When a person dies and does not have an executor of a will, the court can either appoint a special administrator until the family decides on a personal representative for the estate, or the court can appoint a personal representative for the estate. We at the Law Offices of Baldwin and Briscoe have experienced attorneys as both personal representatives and special administrators.
A personal representative is a person who is named in the will to settles the estate. This person or entity can be a friend, family member, bank, accountant, or even a practicing attorney. A huge amount of expertise goes into settling an estate. An appropriately drafted Last Will and Testament will nominate one or more personal representatives to administer the settling of the estate. If there is no will, if the will fails to name a personal representative, or the personal representative named is unable or unwilling to serve, the court will appoint a personal representative.
Powers and Duties of Personal Representatives
Maryland Estate and Trusts §7-101 is the governing law that states what the duties of a personal representative are. A personal representative first begins his or her duties as personal representative by receiving paperwork from the Orphans Court giving him the powers to settle the estate. The personal representative starts their job by making an accounting of the assets of the estate and submitting them to the Orphan’s Court. The next step as a personal representative of an estate is to check whether all the necessary taxes, mortgages, and liens are paid on the estate. The final step as personal representative is to distribute the remaining assets of the estate. According to Bates v. Gurley, a “‘personal representative must place the best interests of the heirs ahead of his own interests’” Bates v. Gurley, 948 A.2d 518, 527(May 2008); citing Md.Code Ann., Est. & Trusts § 7–101(a) (2008). In order for the personal representative to place the best interests of the heirs above his or her own interests, the personal representative must act according to what is written in the deceased’s will. According to Brewer v. Brewer, “[t]he personal representative has a fiduciary duty to ‘settle and distribute the estate of the decedent in accordance with the terms of the will and the estates of decedents law.’” Brewer v. Brewer, 386 Md. 183 (May 2005); citing Estates and Trusts Article, § 7-101(a).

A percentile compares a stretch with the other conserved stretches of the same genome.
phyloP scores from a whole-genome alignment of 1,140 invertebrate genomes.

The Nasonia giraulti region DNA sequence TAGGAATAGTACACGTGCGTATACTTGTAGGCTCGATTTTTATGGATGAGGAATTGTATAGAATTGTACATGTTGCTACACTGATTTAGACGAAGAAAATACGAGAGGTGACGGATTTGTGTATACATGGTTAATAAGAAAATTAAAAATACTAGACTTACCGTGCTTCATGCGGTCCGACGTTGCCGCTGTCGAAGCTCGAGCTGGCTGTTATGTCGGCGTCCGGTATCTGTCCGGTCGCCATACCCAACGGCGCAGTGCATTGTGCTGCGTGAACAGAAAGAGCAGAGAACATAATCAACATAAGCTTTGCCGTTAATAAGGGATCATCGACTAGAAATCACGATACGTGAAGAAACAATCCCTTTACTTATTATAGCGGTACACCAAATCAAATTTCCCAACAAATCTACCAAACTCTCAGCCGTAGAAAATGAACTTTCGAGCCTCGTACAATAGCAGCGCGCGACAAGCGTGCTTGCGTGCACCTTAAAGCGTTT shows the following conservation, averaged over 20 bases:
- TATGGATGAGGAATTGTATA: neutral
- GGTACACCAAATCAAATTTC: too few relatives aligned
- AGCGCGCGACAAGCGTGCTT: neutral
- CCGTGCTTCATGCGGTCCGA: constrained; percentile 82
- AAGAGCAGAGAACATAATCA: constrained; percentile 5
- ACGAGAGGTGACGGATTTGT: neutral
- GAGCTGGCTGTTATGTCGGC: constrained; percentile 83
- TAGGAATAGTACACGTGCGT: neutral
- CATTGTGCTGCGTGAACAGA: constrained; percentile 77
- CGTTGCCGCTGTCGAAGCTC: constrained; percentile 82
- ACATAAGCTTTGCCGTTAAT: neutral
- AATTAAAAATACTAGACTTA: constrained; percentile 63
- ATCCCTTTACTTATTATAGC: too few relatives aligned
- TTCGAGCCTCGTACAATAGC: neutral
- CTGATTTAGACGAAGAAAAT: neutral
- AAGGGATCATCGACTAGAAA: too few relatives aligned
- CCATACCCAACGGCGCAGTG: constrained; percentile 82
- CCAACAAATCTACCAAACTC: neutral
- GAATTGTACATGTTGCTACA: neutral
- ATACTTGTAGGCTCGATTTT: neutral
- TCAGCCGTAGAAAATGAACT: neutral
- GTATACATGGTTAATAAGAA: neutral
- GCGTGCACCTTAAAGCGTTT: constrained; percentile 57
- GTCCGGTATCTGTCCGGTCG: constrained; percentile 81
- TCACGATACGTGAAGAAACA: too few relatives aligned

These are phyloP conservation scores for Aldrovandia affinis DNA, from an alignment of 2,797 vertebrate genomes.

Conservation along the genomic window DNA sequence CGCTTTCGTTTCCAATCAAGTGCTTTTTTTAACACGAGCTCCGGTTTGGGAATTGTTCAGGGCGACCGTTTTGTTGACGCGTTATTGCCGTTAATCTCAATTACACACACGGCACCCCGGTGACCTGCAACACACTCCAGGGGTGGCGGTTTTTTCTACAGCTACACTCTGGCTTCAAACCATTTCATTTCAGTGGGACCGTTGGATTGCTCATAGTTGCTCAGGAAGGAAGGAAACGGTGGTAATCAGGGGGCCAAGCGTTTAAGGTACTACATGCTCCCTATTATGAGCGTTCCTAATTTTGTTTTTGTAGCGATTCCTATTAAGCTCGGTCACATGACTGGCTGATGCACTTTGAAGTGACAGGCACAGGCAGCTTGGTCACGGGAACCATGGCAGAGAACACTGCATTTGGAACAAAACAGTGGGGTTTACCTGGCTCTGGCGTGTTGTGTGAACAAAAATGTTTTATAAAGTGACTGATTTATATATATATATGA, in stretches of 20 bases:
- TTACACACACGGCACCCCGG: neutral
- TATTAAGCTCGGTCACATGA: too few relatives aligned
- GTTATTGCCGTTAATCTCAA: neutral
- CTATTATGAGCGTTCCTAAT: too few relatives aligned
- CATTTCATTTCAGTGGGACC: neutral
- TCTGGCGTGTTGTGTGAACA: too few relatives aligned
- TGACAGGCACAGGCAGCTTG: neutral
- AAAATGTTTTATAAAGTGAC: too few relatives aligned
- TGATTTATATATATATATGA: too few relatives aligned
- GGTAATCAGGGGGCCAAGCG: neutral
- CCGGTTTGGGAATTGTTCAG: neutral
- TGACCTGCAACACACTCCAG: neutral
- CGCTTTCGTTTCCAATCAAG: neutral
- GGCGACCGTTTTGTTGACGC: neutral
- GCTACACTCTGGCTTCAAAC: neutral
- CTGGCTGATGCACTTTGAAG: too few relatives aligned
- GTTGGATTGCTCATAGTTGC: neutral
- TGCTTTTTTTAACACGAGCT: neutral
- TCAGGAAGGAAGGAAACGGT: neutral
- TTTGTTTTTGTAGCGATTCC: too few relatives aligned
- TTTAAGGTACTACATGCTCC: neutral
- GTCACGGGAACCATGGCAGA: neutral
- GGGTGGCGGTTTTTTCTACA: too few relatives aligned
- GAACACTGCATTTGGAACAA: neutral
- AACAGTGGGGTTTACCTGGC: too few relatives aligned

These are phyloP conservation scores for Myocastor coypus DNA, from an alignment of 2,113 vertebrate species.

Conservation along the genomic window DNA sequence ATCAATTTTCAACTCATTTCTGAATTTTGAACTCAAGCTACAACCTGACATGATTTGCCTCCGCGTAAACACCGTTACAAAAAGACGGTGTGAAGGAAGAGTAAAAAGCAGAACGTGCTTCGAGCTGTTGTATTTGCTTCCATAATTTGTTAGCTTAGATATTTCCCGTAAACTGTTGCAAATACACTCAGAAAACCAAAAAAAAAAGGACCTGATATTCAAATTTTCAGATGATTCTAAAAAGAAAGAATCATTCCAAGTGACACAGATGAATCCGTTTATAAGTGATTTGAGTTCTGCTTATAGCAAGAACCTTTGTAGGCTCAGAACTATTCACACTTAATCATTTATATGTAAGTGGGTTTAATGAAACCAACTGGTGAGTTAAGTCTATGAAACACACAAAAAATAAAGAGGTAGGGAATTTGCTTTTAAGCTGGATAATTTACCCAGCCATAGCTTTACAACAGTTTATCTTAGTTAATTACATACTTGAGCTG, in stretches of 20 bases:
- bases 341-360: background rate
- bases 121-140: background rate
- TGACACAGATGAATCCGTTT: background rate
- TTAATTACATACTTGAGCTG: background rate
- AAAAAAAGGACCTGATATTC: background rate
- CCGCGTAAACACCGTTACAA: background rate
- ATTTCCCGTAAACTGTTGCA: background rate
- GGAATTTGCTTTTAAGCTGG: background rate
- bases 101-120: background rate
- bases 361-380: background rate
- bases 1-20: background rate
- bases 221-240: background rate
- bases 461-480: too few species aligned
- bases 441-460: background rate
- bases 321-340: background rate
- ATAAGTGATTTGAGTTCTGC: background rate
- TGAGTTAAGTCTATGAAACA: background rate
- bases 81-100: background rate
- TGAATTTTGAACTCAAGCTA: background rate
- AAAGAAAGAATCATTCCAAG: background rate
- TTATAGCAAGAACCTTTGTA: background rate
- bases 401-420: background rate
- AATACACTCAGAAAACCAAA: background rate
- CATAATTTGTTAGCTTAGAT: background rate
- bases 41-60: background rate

How Personal Representatives are Removed
Maryland Estate and Trusts § 6-306 is the governing law that states how a personal representative can be removed from the position. There are six reasons why the court may remove a personal representative. They are:
- A misrepresentation, by the personal representative in the proceedings leading to his or her appointment.
- Where the personal representative willfully disregards an order of the court.
- Where the personal representative, regardless of fault, is unwilling or unable to discharge his duties and powers effectively.
- Where the personal representative has mismanaged property.
- Where the personal representative has failed to maintain on file with the Register of Wills, a currently effective designation of an appropriate local agent for service of process.
- Where the personal representative has failed, without reasonable excuse, to perform a material duty pertaining to the office.
Removal of the personal representative is always discretionary and the Court may choose not to remove a personal representative, even if it finds that appropriate cause exists which would warrant the removal. The court must hold a hearing before a personal representative can be removed. If the personal representative is removed, the court will appoint a new personal representative, and the personal representative being removed must turn over all property belonging to the estate that is in his possession.
Due to the amount of work a personal representative has to do, the personal representative is usually paid. Sometimes, the will sets out a dollar amount to compensate the personal representative for their work, if not, the probate court will generally award one.
Maryland Estates and Trust §6-403 explains the duties and responsibilities of a special administrator.
A special administrator shall collect, manage, and preserve property and account to the personal representative upon his appointment. A special administrator shall assume all duties unperformed by a personal representative imposed under Title 7, Subtitles 2, 3, and 5 of this article, and has all powers necessary to collect, manage, and preserve property. In addition, a special administrator has the other powers designated from time to time by court order. EST. & TRUSTS § 6–403.
To make this simpler, a special administrator has all the same duties a personal representative has, but cannot sell the estate without the permission of the court. According to Green v. Nassif, [a]lthough a Personal Representative generally has broad powers, the powers of a Special Administrator are limited to preserving and maintaining estate property, unless those powers are expanded by court order. Compare MD.CODE ANN. (1974, 2001 REPL.VOL.), EST. & TRUSTS § 6–403 with MD.CODE ANN., EST. & TRUSTS § 7– 401. For example, a Special Administrator cannot distribute property without court approval; however, a Personal Representative possesses such authority. MD.CODE ANN., EST. & TRUSTS §§ 6–403, 7–401. Green v. Nassif, 401 Md. 649 (November, 2007).
Therefore, a special administer typically only deals with property that has a monetary value. Boehm v. Harrington, 54 Md. App. 346, 458 A.2d 885 (1983). Special administrators are helpful because they preserve the estate and can perform most of the duties a personal representative are allowed to perform, in order to keep the division process of the estate moving forward. However, special administrators are only temporary, and are replaced once a personal representative is appointed to the estate.